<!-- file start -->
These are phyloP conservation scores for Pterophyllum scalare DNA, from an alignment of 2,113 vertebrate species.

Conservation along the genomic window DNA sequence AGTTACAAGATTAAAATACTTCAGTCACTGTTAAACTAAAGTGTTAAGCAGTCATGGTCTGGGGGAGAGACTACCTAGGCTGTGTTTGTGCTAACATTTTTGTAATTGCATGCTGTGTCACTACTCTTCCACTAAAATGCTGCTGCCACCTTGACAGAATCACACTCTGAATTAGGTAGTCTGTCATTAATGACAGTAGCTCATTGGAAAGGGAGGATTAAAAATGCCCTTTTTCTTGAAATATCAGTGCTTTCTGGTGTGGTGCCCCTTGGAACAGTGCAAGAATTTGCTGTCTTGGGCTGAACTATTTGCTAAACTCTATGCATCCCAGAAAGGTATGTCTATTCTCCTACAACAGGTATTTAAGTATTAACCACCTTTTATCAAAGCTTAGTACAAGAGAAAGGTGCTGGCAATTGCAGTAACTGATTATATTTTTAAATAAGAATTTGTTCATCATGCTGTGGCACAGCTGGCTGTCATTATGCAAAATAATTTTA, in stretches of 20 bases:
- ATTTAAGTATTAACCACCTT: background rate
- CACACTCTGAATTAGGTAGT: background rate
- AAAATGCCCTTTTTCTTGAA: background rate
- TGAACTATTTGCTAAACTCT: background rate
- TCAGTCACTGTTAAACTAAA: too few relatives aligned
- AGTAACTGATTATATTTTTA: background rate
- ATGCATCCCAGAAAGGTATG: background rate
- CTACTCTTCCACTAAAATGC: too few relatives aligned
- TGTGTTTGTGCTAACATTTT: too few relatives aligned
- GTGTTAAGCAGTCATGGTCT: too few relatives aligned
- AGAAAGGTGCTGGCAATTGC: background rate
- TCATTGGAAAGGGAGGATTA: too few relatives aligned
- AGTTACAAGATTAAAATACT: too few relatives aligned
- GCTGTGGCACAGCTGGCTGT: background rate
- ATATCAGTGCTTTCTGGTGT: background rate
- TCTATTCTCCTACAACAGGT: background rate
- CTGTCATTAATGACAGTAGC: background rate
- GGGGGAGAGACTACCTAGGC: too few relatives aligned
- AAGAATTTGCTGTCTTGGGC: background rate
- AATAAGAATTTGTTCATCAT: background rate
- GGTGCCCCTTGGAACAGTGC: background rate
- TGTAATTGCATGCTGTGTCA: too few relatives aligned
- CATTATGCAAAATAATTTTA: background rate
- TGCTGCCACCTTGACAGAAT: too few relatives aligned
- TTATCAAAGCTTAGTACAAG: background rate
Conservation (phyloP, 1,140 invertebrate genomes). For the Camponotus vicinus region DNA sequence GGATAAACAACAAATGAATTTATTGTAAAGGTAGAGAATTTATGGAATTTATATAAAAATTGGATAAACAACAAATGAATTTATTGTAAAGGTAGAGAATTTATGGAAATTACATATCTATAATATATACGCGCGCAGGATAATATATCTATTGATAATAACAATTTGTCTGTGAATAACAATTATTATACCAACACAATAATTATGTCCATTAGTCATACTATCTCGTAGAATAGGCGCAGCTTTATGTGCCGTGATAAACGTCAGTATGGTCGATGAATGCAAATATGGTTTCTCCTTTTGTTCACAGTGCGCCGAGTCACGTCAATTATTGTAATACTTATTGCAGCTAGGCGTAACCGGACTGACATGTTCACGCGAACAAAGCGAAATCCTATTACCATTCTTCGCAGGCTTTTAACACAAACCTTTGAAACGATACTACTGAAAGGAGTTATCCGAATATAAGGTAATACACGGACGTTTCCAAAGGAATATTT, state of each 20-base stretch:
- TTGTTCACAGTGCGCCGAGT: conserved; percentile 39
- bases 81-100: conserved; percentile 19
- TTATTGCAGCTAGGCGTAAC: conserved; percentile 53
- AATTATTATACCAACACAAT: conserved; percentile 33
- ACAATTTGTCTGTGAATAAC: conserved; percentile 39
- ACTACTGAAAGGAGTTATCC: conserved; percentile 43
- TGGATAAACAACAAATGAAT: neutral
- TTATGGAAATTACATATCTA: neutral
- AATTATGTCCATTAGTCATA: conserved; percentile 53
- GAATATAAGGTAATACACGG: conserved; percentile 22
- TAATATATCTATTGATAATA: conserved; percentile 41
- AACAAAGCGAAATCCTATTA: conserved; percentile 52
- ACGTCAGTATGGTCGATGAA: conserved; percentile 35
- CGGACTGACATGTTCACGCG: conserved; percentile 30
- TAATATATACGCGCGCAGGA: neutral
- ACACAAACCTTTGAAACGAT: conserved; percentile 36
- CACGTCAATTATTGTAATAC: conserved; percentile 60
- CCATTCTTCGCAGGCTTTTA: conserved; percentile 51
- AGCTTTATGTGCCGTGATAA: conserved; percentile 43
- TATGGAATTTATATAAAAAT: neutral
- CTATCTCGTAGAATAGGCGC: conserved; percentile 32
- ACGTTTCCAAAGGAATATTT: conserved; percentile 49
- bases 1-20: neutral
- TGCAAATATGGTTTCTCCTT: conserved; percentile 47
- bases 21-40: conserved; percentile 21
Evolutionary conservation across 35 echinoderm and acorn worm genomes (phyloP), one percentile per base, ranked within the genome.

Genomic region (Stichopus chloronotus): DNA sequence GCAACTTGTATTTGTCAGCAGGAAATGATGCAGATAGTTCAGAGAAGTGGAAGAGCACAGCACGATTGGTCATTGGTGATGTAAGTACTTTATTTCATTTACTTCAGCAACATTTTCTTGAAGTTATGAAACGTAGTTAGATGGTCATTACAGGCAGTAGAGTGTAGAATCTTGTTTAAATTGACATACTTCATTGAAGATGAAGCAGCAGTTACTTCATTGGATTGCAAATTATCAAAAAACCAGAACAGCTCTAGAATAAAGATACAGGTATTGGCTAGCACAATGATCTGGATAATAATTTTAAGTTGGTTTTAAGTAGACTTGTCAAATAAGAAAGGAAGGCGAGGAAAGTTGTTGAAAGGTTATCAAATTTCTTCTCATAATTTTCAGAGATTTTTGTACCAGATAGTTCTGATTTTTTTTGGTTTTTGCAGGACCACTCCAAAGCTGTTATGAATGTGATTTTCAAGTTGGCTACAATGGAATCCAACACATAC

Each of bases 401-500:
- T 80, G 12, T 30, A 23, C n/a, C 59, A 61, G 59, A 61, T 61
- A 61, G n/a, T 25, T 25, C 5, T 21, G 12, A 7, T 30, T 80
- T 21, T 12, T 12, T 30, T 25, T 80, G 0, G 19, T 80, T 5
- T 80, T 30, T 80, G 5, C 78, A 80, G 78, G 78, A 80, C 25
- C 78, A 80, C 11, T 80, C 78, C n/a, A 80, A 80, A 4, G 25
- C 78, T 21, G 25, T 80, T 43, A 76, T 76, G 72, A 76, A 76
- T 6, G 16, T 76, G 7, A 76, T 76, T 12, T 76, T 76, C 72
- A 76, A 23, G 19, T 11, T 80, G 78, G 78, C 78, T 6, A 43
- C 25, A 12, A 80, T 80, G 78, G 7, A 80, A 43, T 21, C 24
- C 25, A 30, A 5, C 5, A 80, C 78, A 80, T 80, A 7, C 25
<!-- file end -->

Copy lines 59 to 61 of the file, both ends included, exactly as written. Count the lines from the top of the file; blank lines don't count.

- T 21, T 12, T 12, T 30, T 25, T 80, G 0, G 19, T 80, T 5
- T 80, T 30, T 80, G 5, C 78, A 80, G 78, G 78, A 80, C 25
- C 78, A 80, C 11, T 80, C 78, C n/a, A 80, A 80, A 4, G 25